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    Digital cameras: what the manual doesn’t teach you

    | Photography for Beginners | 16/05/2012 15:08pm
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    How to use Focus Modes

     

    The three available focus modes are used to help you focus automatically or manually on both stationary and moving subjects…

    Single-servo AF
    In this mode, your camera focuses and stays locked onto the subject for as long as the shutter button is pressed halfway down. Beware: if either you or the subject moves, you’ll have to refocus.

    Continuous-servo AF
    This is perfect for photographing birds in flight or shooting sports. As long as you keep the shutter button pressed halfway down, the servo will continue to re-focus as the subject moves.

    Manual
    Bad light conditions, subjects with fine detail and shooting through glass are all situations where even the most expensive lenses will struggle to focus. This is where your camera’s manual focus option comes to the rescue. If your autofocus fails to lock onto a surface, simply switch to manual (MF) and turn the focus ring to get sharp shots (learn more about how to use manual focus in our complete guide).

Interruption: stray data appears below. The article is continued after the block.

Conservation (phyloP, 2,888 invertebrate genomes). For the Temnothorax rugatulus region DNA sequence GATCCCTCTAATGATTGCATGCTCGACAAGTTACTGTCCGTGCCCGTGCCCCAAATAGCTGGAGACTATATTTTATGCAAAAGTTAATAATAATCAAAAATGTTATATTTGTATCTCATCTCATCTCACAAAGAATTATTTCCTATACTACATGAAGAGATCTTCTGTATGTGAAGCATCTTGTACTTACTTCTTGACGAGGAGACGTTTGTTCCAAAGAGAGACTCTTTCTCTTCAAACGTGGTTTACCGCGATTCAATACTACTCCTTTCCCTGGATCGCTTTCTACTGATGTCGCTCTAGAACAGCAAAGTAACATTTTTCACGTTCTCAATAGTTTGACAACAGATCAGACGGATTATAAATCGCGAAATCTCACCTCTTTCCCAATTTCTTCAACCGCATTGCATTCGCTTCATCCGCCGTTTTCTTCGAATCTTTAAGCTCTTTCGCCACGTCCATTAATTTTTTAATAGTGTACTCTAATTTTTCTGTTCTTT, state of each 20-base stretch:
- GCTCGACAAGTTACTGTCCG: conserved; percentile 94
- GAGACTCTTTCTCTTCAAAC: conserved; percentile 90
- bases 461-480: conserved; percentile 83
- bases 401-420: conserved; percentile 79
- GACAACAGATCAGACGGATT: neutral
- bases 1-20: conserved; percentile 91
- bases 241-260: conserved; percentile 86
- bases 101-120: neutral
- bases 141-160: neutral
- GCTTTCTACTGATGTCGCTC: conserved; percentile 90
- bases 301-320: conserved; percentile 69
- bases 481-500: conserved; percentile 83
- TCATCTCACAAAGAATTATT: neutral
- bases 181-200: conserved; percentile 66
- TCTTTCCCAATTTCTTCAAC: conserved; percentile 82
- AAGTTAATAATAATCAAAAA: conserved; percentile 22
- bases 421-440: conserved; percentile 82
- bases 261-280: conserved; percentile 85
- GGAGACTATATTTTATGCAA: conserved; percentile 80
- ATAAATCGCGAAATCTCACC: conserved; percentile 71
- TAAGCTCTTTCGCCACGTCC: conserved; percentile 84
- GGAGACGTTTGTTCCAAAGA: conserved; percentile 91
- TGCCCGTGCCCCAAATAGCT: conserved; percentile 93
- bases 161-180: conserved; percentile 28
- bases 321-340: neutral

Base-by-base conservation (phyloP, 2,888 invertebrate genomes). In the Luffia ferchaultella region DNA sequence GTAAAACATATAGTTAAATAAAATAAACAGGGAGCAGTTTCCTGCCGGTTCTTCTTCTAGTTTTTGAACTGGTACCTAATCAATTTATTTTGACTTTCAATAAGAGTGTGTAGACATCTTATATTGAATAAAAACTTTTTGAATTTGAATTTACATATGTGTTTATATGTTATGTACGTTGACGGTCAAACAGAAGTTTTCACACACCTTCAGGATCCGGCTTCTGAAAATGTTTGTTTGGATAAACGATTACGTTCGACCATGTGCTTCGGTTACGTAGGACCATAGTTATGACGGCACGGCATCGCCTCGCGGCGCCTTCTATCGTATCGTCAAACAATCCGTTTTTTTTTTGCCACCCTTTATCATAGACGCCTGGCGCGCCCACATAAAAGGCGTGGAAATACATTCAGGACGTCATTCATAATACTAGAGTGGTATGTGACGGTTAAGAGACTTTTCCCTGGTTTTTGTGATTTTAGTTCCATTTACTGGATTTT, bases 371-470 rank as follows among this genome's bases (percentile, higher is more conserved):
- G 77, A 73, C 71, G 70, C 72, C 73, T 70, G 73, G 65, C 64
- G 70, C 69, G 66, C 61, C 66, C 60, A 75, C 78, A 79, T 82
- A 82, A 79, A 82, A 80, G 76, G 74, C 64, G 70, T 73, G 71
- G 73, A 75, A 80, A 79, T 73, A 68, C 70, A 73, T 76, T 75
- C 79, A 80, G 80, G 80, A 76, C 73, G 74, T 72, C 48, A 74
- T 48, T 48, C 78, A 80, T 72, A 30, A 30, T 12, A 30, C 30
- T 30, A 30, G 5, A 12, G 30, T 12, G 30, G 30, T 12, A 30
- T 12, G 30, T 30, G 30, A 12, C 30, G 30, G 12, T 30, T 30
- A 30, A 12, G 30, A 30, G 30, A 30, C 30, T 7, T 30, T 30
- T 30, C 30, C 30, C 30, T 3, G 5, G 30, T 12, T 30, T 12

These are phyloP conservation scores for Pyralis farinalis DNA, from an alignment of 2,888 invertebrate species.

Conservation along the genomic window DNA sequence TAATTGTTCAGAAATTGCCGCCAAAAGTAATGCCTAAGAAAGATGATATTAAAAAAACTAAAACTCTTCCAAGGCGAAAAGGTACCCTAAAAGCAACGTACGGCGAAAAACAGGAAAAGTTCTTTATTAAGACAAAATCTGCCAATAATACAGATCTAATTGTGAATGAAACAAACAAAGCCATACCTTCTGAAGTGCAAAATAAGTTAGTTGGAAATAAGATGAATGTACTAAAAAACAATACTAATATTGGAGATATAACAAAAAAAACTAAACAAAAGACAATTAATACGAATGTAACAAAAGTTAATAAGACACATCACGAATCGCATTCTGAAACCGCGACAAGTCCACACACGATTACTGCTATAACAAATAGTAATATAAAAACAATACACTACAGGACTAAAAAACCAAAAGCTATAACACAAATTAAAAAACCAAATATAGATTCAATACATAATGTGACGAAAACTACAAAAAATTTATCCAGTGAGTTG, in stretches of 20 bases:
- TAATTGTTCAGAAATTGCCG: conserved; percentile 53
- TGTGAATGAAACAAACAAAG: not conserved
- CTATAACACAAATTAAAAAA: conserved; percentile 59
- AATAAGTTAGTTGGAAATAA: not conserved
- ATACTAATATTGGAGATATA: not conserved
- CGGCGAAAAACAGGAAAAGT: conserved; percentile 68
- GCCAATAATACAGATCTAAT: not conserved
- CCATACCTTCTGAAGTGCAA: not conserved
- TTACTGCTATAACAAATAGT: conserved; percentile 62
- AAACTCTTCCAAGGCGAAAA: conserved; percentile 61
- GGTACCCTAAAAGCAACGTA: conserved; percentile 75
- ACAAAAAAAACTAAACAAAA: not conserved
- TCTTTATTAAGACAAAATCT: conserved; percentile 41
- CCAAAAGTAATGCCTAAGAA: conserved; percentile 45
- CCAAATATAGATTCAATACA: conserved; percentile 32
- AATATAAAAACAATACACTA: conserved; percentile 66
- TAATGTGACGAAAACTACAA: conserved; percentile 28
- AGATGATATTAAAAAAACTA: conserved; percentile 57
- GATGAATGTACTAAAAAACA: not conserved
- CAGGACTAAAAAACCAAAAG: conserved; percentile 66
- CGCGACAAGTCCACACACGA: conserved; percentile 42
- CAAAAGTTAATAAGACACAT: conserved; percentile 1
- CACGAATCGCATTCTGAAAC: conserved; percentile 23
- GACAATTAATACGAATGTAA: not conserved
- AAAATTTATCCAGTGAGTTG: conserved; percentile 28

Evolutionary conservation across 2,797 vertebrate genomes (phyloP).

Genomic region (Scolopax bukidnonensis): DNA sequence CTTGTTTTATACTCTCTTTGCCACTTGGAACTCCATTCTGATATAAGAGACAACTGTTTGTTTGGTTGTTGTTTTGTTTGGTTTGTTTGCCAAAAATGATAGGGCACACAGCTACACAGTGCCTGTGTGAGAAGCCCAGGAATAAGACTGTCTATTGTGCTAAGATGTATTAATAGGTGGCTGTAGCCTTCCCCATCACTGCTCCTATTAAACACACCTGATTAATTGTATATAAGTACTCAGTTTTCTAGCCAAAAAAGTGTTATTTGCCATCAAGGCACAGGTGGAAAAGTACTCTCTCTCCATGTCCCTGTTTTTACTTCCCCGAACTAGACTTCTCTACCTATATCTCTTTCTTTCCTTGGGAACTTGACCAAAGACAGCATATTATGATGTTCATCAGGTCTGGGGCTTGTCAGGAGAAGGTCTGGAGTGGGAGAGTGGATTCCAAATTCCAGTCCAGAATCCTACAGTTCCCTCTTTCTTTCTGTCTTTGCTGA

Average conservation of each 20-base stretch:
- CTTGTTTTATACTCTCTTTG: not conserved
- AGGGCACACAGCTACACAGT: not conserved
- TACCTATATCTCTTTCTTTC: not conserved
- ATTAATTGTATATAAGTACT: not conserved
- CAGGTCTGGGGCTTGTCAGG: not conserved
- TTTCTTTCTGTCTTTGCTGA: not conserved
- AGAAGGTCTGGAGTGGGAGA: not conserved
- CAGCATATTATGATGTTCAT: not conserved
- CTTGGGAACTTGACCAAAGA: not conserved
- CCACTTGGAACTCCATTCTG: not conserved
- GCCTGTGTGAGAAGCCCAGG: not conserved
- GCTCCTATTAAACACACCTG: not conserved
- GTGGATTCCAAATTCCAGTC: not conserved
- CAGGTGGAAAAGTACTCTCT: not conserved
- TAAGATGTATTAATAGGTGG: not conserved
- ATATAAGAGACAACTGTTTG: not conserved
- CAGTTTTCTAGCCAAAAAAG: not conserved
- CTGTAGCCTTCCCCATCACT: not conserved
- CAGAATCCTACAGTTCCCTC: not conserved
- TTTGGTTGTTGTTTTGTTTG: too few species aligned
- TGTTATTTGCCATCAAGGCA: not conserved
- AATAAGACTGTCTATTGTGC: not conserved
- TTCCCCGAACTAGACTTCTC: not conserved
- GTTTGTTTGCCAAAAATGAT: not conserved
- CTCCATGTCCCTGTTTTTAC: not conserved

How to use Focus Points

     

    Don’t just rely on autofocus (AF), specify exactly where you want to focus. There are two main choices here: let the camera take control by searching the scene, or you can select an area manually.

    Digital camera tips: how to select focus points

    Single point AF
    This mode is best used when shooting a portrait or any subject that stays relatively still. It enables you to select a focus point manually, which doesn’t have to be in the centre of the frame.

    Dynamic area AF
    This mode is perfect for shooting fast-moving or erratically moving subjects. Some D-SLRs now have up to 50 AF points, so you choose one, but if the subject briefly leaves that point, the camera will re-focus on a point near to the one you’ve chosen.

    How to use Drive Modes

     

    Whether you need a single shot or a burst of frames to capture your subject, the Drive mode controls the shutter.

    Digital camera tips: how to use Drive modes

    Single-frame shooting
    The camera will only fire once every time you press the shutter. This is best used for still subjects such as landscapes and portrait shots, where you don’t need a burst of frames to catch the moment.

    Continuous shooting
    In this mode, the camera will fire off shots at the maximum frame advance, for as long as the shutter button is held down. It’s ideal for action or sports.

    PAGE 1: What’s on your top dial, Best camera settings
    PAGE 3: Exposure, Aperture and Shutter speed

    READ MORE

    99 Common Photography Problems (and how to solve them)
    Your digital camera’s enemies (and how to defeat them)
    10 rules of photo composition (and why they work)


    Posted on Wednesday, May 16th, 2012 at 3:08 pm under Photography for Beginners.

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